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A comprehensive model of factors associated with subjective perceptions of "Living Well" with dementia

Clare, Linda, Wu, Yu-Tzu, Jones, Ian R., Victor, Christina R., Nelis, Sharon M., Martyr, Anthony, Quinn, Catherine, Litherland, Rachael, Pickett, James A., Hindle, John V., Jones, Roy W., Knapp, Martin, Kopelman, Michael D., Morris, Robin G., Rusted, Jennifer M., Thom, Jeanette M., Lamont, Ruth A., Henderson, Catherine, Rippon, Isla, Hillman, Alexandra and Matthews, Fiona E. 2019. A comprehensive model of factors associated with subjective perceptions of "Living Well" with dementia. Alzheimer Disease and Associated Disorders 33 (1) , pp. 36-41. 10.1097/WAD.0000000000000286

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Abstract

Introduction: We aimed to better understand what predicts the capability to “live well” with dementia by identifying the relative contribution of life domains associated with the subjective experience of living well. Methods: We analyzed data from 1547 individuals with mild-to-moderate dementia in the IDEAL cohort. We generated a “living well” latent factor from measures of quality of life, satisfaction with life, and well-being. We used multivariate modeling to identify variables related to living well measures and structural equation modeling to derive latent variables for 5 life domains and to examine the associations of these domains with living well. Results: All 5 domains were individually associated with living well. When modeled together, the psychological characteristics and psychological health domain was the only independent predictor of living well [effect size, 3.55; 95% confidence interval (CI): 2.93-4.17], and effect sizes were smaller for physical fitness and physical health (1.23, 95% CI: −0.10 to 2.58), social capitals, assets and resources (0.67; 95% CI: −0.04 to 1.38), managing everyday life with dementia (0.33; 95% CI: −0.06 to 0.71), and social location (0.08; 95% CI: −2.10 to 2.26). Discussion: Psychological resources, and the social, environmental, and physical factors that underpin positive psychological states, are potentially important targets for interventions and initiatives that aim to improve the experience of living with dementia.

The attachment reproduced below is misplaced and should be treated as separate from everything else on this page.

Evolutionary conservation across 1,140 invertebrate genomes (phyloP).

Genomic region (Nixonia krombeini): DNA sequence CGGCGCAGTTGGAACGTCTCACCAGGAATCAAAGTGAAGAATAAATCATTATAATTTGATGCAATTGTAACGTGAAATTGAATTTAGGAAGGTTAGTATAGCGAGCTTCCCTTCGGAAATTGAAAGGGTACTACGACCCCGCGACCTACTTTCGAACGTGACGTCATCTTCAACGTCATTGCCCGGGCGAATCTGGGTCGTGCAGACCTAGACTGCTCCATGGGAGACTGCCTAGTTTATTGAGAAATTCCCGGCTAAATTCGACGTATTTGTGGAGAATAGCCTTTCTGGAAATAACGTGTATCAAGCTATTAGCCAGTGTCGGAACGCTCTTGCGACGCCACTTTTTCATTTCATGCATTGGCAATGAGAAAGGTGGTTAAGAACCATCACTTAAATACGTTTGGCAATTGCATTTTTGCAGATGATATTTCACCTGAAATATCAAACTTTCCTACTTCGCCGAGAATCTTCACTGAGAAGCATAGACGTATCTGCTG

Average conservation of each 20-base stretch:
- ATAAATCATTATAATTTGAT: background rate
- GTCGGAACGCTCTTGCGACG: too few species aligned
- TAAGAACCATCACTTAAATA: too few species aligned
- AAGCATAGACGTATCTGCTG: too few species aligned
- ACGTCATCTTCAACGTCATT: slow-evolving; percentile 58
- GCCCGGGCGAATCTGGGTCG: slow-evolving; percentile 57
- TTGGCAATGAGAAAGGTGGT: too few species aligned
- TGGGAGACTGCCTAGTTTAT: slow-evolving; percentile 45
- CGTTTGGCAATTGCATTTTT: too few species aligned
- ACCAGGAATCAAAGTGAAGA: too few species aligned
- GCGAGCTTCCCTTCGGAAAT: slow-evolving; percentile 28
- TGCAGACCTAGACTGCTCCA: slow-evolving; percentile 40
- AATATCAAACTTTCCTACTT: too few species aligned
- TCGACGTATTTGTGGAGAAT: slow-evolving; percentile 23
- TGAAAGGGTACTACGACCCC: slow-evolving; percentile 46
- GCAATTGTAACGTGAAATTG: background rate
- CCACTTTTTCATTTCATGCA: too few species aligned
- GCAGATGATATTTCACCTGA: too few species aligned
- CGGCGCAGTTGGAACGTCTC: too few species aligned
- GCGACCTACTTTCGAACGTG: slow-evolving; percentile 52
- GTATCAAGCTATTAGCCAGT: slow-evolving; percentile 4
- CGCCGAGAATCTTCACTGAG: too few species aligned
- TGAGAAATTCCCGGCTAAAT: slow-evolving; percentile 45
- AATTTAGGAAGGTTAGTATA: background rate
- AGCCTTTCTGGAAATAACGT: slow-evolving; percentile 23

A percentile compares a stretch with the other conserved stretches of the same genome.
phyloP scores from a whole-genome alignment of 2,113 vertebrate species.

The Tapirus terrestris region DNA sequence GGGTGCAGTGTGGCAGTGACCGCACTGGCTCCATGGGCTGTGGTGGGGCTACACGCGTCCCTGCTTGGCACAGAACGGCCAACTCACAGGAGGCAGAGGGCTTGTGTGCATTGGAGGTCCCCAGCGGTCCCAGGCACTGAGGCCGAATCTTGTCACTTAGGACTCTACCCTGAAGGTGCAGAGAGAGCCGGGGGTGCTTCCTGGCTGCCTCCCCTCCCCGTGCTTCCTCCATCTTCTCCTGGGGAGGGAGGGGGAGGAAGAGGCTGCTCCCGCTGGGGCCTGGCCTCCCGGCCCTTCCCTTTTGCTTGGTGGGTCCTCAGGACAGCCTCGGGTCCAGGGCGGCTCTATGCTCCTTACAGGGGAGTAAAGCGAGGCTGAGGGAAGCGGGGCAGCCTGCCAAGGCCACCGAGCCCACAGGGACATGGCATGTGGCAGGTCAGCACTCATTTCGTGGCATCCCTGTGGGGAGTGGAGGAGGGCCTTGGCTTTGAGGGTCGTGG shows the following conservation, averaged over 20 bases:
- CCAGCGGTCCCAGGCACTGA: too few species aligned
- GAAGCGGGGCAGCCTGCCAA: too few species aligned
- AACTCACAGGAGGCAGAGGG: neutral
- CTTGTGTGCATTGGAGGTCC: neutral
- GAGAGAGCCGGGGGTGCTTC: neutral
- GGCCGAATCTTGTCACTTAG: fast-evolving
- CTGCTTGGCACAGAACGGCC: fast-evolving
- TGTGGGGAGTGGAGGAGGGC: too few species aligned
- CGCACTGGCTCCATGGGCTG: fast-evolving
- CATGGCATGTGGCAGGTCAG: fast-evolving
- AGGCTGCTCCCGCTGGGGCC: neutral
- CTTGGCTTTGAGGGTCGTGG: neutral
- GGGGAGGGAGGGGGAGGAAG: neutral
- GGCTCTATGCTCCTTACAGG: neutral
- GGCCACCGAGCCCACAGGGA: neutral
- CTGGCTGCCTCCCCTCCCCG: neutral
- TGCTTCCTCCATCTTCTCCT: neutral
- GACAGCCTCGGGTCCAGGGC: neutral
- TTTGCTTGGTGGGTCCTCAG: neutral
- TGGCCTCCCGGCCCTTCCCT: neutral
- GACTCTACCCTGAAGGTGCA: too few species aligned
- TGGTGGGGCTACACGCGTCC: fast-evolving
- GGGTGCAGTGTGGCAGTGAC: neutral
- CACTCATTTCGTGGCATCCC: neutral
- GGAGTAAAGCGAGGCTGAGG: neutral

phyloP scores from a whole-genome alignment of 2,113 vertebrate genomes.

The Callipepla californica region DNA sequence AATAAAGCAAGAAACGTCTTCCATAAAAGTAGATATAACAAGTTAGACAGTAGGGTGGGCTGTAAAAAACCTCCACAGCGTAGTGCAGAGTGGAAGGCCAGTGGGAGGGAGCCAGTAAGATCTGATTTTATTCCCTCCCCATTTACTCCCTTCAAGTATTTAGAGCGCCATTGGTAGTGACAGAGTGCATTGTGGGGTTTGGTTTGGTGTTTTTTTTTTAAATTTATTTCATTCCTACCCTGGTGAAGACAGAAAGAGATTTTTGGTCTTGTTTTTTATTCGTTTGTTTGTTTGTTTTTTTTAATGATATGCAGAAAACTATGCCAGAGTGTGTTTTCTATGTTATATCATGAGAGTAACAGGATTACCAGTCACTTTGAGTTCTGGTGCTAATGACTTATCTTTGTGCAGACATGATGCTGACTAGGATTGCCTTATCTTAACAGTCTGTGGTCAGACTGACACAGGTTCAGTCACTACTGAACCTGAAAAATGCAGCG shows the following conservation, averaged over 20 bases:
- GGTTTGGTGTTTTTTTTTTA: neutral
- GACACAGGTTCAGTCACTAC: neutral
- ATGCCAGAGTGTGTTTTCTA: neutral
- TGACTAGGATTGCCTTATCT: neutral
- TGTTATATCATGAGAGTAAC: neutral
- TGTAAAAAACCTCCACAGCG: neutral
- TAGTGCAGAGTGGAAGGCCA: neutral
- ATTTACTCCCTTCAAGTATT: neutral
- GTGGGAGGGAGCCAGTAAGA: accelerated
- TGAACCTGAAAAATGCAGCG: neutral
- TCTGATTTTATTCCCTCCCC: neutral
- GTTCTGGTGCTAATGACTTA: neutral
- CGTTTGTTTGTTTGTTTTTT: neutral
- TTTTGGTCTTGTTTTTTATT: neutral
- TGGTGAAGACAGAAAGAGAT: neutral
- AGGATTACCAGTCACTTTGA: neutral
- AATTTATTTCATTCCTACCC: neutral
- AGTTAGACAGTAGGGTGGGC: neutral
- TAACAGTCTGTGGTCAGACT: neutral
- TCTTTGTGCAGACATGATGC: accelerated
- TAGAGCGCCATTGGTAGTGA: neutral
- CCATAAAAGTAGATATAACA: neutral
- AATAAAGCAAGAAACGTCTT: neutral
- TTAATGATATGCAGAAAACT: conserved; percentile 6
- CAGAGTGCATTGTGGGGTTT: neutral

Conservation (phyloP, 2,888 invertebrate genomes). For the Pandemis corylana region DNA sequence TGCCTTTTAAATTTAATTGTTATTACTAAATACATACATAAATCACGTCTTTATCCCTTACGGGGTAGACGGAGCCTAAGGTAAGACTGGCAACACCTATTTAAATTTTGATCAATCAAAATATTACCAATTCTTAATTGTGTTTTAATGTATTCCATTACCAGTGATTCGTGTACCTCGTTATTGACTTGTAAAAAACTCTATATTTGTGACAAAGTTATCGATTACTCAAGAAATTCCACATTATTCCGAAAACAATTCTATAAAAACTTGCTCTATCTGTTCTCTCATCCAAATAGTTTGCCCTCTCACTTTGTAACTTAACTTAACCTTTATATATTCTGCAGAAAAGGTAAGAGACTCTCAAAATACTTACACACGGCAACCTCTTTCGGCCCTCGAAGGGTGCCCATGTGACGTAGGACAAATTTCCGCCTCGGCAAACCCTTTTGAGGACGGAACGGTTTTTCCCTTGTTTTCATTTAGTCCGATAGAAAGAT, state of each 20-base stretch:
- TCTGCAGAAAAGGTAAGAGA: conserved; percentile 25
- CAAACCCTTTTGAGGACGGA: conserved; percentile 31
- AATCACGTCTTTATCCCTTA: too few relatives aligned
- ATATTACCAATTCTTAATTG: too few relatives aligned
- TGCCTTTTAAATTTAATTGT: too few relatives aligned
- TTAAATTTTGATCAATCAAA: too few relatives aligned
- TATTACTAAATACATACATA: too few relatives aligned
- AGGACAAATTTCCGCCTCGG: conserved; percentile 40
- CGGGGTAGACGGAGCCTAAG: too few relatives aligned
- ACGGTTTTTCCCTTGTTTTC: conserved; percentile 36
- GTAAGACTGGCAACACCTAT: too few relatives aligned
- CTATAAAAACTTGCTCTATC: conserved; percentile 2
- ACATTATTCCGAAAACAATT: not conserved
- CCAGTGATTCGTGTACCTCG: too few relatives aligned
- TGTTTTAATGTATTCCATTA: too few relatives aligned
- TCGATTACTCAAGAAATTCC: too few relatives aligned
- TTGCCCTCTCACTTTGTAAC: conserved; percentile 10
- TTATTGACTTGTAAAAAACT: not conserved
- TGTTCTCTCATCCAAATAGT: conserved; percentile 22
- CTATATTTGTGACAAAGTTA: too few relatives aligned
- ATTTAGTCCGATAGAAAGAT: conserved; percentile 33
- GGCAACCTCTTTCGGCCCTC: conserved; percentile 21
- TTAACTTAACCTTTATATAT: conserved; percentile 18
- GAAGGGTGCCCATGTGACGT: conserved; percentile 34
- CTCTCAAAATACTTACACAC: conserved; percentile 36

Item Type: Article
Date Type: Publication
Status: Published
Schools: Social Sciences (Includes Criminology and Education)
Wales Institute of Social & Economic Research, Data & Methods (WISERD)
Publisher: Lippincott, Williams & Wilkins
ISSN: 0893-0341
Date of First Compliant Deposit: 27 February 2019
Date of Acceptance: 14 October 2018
Last Modified: 28 Feb 2019 14:19
URI: http://orca.cf.ac.uk/id/eprint/120063

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